By Scott Malone
HAMILTON, Ontario, Oct 28 (Reuters) - Thousands of mourners packed a church and lined the streets outside it in industrial Hamilton, Ontario, on Tuesday for the funeral of the soldier shot dead in last week's attack on the nation's seat of government.
Corporal Nathan Cirillo, 24, was one of two soldiers killed in a pair of attacks last week that police said were carried out independently by radical recent converts to Islam. The assaults took place as Canada's military was stepping up its involvement in air strikes against Islamic State militants in Iraq.
Dressed in ceremonial kilts, white boots and garters, members of Cirillo's Argyll and Sutherland Highlanders unit carried his flag-draped casket into the 138-year-old gothic Christ's Church Anglican Cathedral in Hamilton, Cirillo's home town west of Toronto, for the funeral.
Canadian Prime Minister Stephen Harper and other political leaders joined Cirillo's family and friends in the church, as Major the Reverend Canon Rob Fead opened the ceremony.
"Nathan, your death was not in vain. Because of you this day, this great country of Canada stands more unified and more determined than ever to be all that we are called to be. A place of freedom, a place of hope, a place of peace," he said.
The killings have shaken Canadians and prompted a debate on how the nation's open culture, and particularly the low-key security in its capital city of Ottawa, may need to change. Security services have warned that citizens who adopt extremist views and take up arms against the state pose a "serious" threat.
Marcus Cirillo (2nd L), the son of Cpl. Nathan Cirillo, attends his father's funeral at Christ's Church Cathedral in Hamilton, Ontario, on Oct. 28, 2014. (Aaron Vincent Elkaim/Getty Images)
Cirillo was standing an unarmed, ceremonial watch at the nation's war memorial in Ottawa on Oct. 22 when he was shot dead by a man described as troubled and drug addicted. His attacker then charged into the Parliament building and exchanged fire with security officers not far from a room where Harper was meeting with fellow Conservative lawmakers.
Cirillo's is the first of two funerals for soldiers slain on Canadian soil, to be followed by a service on Saturday in Longueuil, Quebec, for Patrice Vincent, a 53-year-old warrant officer who was killed on Oct. 20 near Montreal, when a man ran over him and a fellow soldier with his car.
Nadia Grandoni, a 35-year-old administrative assistant and native of Hamilton, stood outside the church with a red poppy, the symbol of veterans' remembrance, pinned to her vest.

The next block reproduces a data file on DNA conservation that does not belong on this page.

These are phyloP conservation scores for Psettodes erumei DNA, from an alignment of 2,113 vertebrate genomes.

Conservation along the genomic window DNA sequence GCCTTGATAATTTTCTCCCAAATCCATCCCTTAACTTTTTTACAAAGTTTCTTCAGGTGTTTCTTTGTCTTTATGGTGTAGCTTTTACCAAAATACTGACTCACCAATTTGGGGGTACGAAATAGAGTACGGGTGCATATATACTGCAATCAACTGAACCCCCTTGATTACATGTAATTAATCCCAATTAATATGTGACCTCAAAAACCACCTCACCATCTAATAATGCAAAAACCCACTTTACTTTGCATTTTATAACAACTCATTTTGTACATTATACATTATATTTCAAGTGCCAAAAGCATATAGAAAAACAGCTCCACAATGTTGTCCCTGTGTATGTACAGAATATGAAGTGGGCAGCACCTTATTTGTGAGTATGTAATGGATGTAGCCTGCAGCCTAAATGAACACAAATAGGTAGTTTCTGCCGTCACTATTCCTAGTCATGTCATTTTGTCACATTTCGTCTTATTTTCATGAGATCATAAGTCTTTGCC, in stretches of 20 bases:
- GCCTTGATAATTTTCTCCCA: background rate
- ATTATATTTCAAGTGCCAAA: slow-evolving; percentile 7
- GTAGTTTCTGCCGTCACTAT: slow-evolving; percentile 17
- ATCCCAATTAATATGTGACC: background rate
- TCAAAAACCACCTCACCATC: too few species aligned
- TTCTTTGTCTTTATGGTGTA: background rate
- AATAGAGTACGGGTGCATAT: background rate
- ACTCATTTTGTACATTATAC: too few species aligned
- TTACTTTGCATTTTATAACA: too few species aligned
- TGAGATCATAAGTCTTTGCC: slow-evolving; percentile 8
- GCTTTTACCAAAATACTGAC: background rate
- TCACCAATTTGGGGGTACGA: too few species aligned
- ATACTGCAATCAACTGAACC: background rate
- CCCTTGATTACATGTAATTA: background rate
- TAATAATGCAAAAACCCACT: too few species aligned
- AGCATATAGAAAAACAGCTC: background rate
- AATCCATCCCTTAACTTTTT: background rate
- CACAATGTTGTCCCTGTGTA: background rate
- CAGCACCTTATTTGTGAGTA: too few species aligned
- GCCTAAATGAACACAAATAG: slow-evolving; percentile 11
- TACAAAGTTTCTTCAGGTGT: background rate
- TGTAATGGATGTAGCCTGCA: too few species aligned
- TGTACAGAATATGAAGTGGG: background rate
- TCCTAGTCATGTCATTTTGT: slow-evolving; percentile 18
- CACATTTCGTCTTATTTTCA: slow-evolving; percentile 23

"I was born here and even though I didn't know Nathan, I feel like he was my brother," Grandoni said. "He has done us proud. We love him, as a community and as a country. Both him and Patrice Vincent. Canada loves them both."
Public mourning for Cirillo began on Friday when thousands of Canadians lined roadways, including the "Highway of Heroes," to view the motorcade that carried his body on the 500-kilometer (310-mile) journey from Ottawa along Lake Ontario to Hamilton.
Harper is scheduled to speak, as are Cirillo's cousin, Jenny Holland, and Lieutenant-Colonel Lawrence Hatfield, who had been his commanding officer.
Kathy Cirillo (3rd L), the mother of Cpl. Nathan Cirillo, mourns during his funeral at Christ's Church Cathedral in Hamilton, Ontario on Oct. 28, 2014. (Aaron Vincent Elkaim/Getty Images)
The Royal Canadian Mounted Police (RCMP) said Cirillo's suspected killer, Michael Zehaf-Bibeau, 32, made a video of himself saying the attack was motivated by his opposition to Canadian foreign policy. The RCMP said the video also showed he had religious motives.
Officials have also described Vincent's killer, 25-year-old Martin Rouleau, as a man motivated by radical beliefs.
Both attackers were shot dead by security services.
Following Cirillo's funeral, Harper was to meet with U.S. Secretary of State John Kerry, who will travel to Ottawa to express his condolences over the attacks.
"The secretary will emphasize steadfast U.S. support for our Canadian partners, continued close cooperation and a shared approach to countering violent extremism, and our commitment to stand beside our Canadian neighbors and friends," Jen Psaki, a spokeswoman for the U.S. State Department, told reporters on Monday.
Cirillo joined the Argylls in 2007, shortly after he graduated from high school. He is survived by his mother, stepfather, two sisters and young son. He was fond of dogs, and in the days after his slaying images of two of his dogs peering out from under a fence, apparently awaiting their master's return, were widely circulated on social media. (Writing by Scott Malone and Richard Valdmanis; Editing by Dan Grebler; and Peter Galloway)